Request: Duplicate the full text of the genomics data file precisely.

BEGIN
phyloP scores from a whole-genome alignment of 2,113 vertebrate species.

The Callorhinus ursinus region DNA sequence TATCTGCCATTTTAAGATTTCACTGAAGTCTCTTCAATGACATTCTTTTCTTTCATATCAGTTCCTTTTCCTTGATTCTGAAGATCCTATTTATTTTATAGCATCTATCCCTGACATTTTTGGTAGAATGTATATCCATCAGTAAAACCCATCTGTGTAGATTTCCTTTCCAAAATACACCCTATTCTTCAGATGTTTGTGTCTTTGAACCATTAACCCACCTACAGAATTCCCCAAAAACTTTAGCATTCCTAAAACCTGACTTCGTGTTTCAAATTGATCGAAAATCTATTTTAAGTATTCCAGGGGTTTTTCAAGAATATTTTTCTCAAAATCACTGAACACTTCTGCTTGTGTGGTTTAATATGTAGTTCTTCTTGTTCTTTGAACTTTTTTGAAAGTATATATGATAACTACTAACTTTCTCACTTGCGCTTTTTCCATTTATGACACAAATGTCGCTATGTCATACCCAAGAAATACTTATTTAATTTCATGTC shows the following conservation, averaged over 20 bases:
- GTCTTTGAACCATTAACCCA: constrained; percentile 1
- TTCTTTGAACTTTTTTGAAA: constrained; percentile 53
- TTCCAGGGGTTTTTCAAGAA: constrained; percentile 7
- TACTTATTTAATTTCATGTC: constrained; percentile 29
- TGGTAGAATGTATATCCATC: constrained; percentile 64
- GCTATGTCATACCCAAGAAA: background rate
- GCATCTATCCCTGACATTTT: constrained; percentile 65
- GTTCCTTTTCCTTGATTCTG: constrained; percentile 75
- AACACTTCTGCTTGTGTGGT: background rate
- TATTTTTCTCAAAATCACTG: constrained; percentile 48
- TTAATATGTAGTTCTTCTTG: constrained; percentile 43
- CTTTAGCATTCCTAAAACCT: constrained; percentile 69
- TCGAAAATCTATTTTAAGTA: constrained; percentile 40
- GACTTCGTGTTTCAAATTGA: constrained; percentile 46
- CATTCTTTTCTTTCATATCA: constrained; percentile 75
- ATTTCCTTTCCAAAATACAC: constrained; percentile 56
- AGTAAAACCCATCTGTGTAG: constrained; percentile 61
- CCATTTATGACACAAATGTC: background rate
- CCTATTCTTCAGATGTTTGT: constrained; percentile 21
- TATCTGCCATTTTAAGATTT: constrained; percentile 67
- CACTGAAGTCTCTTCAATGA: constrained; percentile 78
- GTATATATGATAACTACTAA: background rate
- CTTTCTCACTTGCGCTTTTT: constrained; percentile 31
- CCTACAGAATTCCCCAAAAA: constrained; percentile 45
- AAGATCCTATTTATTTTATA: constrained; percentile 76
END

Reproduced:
phyloP scores from a whole-genome alignment of 2,113 vertebrate species.

The Callorhinus ursinus region DNA sequence TATCTGCCATTTTAAGATTTCACTGAAGTCTCTTCAATGACATTCTTTTCTTTCATATCAGTTCCTTTTCCTTGATTCTGAAGATCCTATTTATTTTATAGCATCTATCCCTGACATTTTTGGTAGAATGTATATCCATCAGTAAAACCCATCTGTGTAGATTTCCTTTCCAAAATACACCCTATTCTTCAGATGTTTGTGTCTTTGAACCATTAACCCACCTACAGAATTCCCCAAAAACTTTAGCATTCCTAAAACCTGACTTCGTGTTTCAAATTGATCGAAAATCTATTTTAAGTATTCCAGGGGTTTTTCAAGAATATTTTTCTCAAAATCACTGAACACTTCTGCTTGTGTGGTTTAATATGTAGTTCTTCTTGTTCTTTGAACTTTTTTGAAAGTATATATGATAACTACTAACTTTCTCACTTGCGCTTTTTCCATTTATGACACAAATGTCGCTATGTCATACCCAAGAAATACTTATTTAATTTCATGTC shows the following conservation, averaged over 20 bases:
- GTCTTTGAACCATTAACCCA: constrained; percentile 1
- TTCTTTGAACTTTTTTGAAA: constrained; percentile 53
- TTCCAGGGGTTTTTCAAGAA: constrained; percentile 7
- TACTTATTTAATTTCATGTC: constrained; percentile 29
- TGGTAGAATGTATATCCATC: constrained; percentile 64
- GCTATGTCATACCCAAGAAA: background rate
- GCATCTATCCCTGACATTTT: constrained; percentile 65
- GTTCCTTTTCCTTGATTCTG: constrained; percentile 75
- AACACTTCTGCTTGTGTGGT: background rate
- TATTTTTCTCAAAATCACTG: constrained; percentile 48
- TTAATATGTAGTTCTTCTTG: constrained; percentile 43
- CTTTAGCATTCCTAAAACCT: constrained; percentile 69
- TCGAAAATCTATTTTAAGTA: constrained; percentile 40
- GACTTCGTGTTTCAAATTGA: constrained; percentile 46
- CATTCTTTTCTTTCATATCA: constrained; percentile 75
- ATTTCCTTTCCAAAATACAC: constrained; percentile 56
- AGTAAAACCCATCTGTGTAG: constrained; percentile 61
- CCATTTATGACACAAATGTC: background rate
- CCTATTCTTCAGATGTTTGT: constrained; percentile 21
- TATCTGCCATTTTAAGATTT: constrained; percentile 67
- CACTGAAGTCTCTTCAATGA: constrained; percentile 78
- GTATATATGATAACTACTAA: background rate
- CTTTCTCACTTGCGCTTTTT: constrained; percentile 31
- CCTACAGAATTCCCCAAAAA: constrained; percentile 45
- AAGATCCTATTTATTTTATA: constrained; percentile 76